1.12.22
VIRUSES AS POSSIBLE MARKERS OF PLANT COMPLEX RESISTANCE

AE TZYPLENKOV1 and DY VLASOV2

1All-Russian Institute for Plant Protection, St Petersburg, 189620, Russia; 2Dept. of Botany, St Petersburg State University, St Petersburg, 199034, Russia

Background and objectives
The study of the effect of virus infection on the manifestation of a number of fungal diseases and the development of phytophagous insects on grain cultures is of scientific interest in connection with plant complex resistance. In the majority of cases, early virus infection considerably increases plant susceptibility to some fungal diseases (root rots, leaf spots) caused by Rhizoctonia, Fusarium, Bipolaris and other fungi. On the other hand, some viruses can promote reduction of fungal disease caused by Puccinia, Uromyces and Erysiphe.

Results and conclusions
Results of our research have shown that various barley cultivars infected by barley stripe mosaic virus (BSMV) are differentially infected by root rots and leaf spots as well as the frit-fly Oscinella pusilla [1]. In field experiments there was a stable tendency towards increase of damage by net blotch, Drechslera teres, and frit fly on 13 barley cultivars studied after their early artificial inoculation with BSMV. Synergism of virus and fungal infections became more apparent on the cultivars Nosovsky 9 and Abava, but not was noted on the cultivars Donetsky and Omsky 13709 - resistant to BSMV. The degree of damage of frit fly on the resistant cultivars by larvae of O. pusilla increased to only a small extent and no significant differences were seen between a BSMV-infected variant and the uninfected control. The influence of virus infection on the degree of plant damage by frit fly was more pronouced on the cultivars which were susceptible to BSMV: Abava, Belogorsky, Nosovsky and Zazersky 85.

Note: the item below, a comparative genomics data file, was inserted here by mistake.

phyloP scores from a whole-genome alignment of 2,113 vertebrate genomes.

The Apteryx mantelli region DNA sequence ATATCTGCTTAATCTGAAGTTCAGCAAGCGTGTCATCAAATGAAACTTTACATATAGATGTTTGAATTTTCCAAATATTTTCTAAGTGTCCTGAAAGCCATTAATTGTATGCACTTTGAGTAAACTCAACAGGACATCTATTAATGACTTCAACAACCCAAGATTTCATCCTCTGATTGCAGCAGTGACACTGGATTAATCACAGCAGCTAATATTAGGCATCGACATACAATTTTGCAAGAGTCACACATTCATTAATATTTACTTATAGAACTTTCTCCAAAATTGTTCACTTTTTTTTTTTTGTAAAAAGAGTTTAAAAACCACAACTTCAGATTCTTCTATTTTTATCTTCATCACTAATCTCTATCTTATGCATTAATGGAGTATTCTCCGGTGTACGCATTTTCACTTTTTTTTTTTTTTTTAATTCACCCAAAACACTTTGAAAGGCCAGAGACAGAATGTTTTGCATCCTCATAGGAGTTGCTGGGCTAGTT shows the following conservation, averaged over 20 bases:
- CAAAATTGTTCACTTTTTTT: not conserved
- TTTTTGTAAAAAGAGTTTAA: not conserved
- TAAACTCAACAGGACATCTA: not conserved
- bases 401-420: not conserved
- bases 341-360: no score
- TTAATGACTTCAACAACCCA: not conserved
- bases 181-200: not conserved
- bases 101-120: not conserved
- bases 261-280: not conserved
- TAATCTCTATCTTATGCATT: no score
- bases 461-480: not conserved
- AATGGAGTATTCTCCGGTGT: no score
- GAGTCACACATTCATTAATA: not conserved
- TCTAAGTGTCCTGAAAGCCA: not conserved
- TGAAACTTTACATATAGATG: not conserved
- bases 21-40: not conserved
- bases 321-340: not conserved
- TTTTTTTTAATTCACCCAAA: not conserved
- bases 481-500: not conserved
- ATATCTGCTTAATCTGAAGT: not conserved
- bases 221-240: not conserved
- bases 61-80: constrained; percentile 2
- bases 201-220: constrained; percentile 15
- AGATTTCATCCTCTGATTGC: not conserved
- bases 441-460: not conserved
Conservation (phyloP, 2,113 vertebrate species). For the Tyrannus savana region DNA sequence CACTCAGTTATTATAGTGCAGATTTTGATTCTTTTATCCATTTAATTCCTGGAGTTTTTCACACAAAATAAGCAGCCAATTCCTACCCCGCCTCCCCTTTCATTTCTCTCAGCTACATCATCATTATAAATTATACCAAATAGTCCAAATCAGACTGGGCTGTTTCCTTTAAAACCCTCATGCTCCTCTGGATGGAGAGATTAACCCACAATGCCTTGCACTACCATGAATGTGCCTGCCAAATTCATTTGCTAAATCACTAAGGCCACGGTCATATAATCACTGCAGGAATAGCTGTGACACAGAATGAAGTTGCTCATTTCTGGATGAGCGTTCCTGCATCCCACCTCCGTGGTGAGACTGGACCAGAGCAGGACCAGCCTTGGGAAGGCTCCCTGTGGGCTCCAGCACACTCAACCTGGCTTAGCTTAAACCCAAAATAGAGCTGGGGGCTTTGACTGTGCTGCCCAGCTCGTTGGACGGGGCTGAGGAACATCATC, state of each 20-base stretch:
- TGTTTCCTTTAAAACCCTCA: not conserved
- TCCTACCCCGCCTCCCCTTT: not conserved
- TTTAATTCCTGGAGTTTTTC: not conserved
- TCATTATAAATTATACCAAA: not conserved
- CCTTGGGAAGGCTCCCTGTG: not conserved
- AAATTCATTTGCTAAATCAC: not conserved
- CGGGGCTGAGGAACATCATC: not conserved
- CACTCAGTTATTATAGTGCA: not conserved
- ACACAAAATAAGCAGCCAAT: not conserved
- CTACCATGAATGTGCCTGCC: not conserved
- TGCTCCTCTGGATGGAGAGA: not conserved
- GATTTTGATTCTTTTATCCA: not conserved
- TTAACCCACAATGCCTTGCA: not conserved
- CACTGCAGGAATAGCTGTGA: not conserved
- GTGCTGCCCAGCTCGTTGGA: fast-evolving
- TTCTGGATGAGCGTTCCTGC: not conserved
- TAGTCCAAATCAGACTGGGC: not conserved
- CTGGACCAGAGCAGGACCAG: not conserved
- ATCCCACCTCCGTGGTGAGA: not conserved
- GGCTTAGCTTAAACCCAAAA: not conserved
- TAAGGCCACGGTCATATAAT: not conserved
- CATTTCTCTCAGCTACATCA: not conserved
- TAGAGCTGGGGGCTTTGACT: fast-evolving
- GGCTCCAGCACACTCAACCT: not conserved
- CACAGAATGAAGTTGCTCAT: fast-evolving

In the Belgorodsky and Rostovsky regions, the relationship of virus and fungal infections on 9 wheat cultivars and 3 barley cultivars was investigated [2]. Stereotyped reactions were found at the cultivar level to viruses from the mosaic group, powdery mildews, leaf spots and frit fly. More resistant to viruses and, hence, to other harmful organisms were the winter wheat cultivars Albatros odessky, Zeriiogi-adka 8, Novinka 4 and Don 85. These results offer the opportunity to use viruses from the mosaic group as markers of complex resistance of grain cultures to frit fly, powdery mildew, leaf spots and rust.

References
1. Sincinikov EA, Tzvplenkov AE, 1994. Arch. Phytopath. Pflanz. 29, 111-118.
2. Tzyplenkov AE, Vlasov DY, Sinelnikov EA, 1995. Bull. Inst. Plant Protection 121-129.